MY trainer, a 31-year-old black man, doesn’t vote. It doesn’t make any difference which party wins, he says. He doesn’t believe that President Obama is really in charge.
I respect my trainer. An injury last year ended his professional boxing career. He sometimes works 12-hour days, exhorting client after client. He and his girlfriend have a 3-year-old daughter; he is supporting his girlfriend while she earns a master’s degree. He himself did not go to college, but he got off the Harlem streets. He says that he saved himself from the player’s life of his father, who is younger than I am.
His ambition, his sheer work ethic, make it disheartening for me to hear him say that the Illuminati, or the Trilateral Commission, or some secret council of white men straight out of Ishmael Reed’s early satires, control our destinies. This is the kind of thing black nationalists used to say in the 1970s, when they argued that to join the system was to fall for the white man’s con. To hear my young trainer give voice to such fatalism tells me how easily black people can lose faith in the democratic process, become disaffected, alienated, in spite of the amazing fact that there is a black man in the White House.
Nearly 50 years before Mr. Obama was first elected, the Rev. Dr. Martin Luther King Jr. said that racist whites were not the only obstacles to the black vote. Black people had to overcome the intimidation and fear they had internalized after centuries of slavery and decades of Jim Crow. The black vote increased significantly after passage of the Voting Rights Act in 1965. Civil rights organizations took an active role in the education of black voters, teaching them how to be comfortable with the exercise of the franchise. Black candidates won mayoral and congressional elections in the early 1970s, when the black population was concentrated in major cities. In the 1980s, black voters in the Democratic primaries made Jesse L. Jackson Sr.’s presidential bids more than symbolic. In the days of the Reagan and Bush backlashes, black candidates needed to have broad appeal, but the coalitions that elected Carol Moseley Braun a senator from Illinois, in 1992, Deval L. Patrick the governor of Massachusetts, in 2006, and Mr. Obama a senator, also from Illinois, in 2004, and then president, in 2008, had the black vote at their cores.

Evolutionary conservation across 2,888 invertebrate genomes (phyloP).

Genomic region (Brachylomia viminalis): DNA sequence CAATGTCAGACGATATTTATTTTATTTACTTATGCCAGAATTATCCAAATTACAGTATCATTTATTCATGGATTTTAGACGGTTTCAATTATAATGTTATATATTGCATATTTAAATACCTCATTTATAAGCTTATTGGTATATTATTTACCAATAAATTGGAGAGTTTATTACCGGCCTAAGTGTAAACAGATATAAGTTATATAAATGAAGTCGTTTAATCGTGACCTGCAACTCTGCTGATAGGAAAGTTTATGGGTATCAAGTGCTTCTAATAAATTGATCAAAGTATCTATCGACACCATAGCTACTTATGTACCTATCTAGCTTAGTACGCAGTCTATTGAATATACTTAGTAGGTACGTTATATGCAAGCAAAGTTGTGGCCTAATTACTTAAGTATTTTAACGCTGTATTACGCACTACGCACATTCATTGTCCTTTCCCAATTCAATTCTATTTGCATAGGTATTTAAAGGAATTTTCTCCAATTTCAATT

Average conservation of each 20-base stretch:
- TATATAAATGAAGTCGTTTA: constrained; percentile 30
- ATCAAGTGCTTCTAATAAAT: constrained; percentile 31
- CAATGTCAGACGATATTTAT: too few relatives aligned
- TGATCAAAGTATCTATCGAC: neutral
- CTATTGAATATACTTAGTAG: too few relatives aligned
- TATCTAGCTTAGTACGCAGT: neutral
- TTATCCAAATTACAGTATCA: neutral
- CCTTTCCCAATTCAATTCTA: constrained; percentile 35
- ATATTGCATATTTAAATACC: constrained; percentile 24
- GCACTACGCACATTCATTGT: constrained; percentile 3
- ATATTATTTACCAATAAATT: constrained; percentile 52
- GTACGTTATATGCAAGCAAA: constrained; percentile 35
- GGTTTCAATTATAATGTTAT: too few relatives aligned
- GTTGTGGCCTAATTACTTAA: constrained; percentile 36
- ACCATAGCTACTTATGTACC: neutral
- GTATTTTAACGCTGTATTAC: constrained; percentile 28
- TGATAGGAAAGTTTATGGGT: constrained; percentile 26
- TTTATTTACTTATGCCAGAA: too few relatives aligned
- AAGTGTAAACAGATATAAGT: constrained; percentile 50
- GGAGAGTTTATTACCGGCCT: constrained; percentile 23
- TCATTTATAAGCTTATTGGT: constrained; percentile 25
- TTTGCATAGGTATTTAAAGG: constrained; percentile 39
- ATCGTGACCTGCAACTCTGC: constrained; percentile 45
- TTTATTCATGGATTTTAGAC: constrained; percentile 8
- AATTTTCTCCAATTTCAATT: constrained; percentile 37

Black turnout outstripped white turnout in 2012, when Mr. Obama won every major demographic group — except white men. As the political scientist Martin L. Kilson notes in his recent book, “Transformation of the African American Intelligentsia, 1880-2012,” Mr. Obama stands at the apex of an African-American political class comprising 10,000 elected black officeholders in cities, counties and state legislatures, 43 members of the United States Congress, a black attorney general, a black national security adviser, black secretaries of homeland security and transportation, a black deputy White House chief of staff for policy, and other black policy makers and administrators. Yet — as Mr. Obama’s critics on the left point out — conditions for black people over all have sunk back to what they had been around the time of Dr. King’s assassination: more than a third of black children are born into poverty; there are more black men in the criminal justice system than there are black men in college; the median income of blacks has fallen; unemployment among blacks remains higher than the national average. As the former New York Times columnist Bob Herbert said, “We know all this, but no one seems to know how to turn things around.”
Source: The New York Times | DARRYL PINCKNEY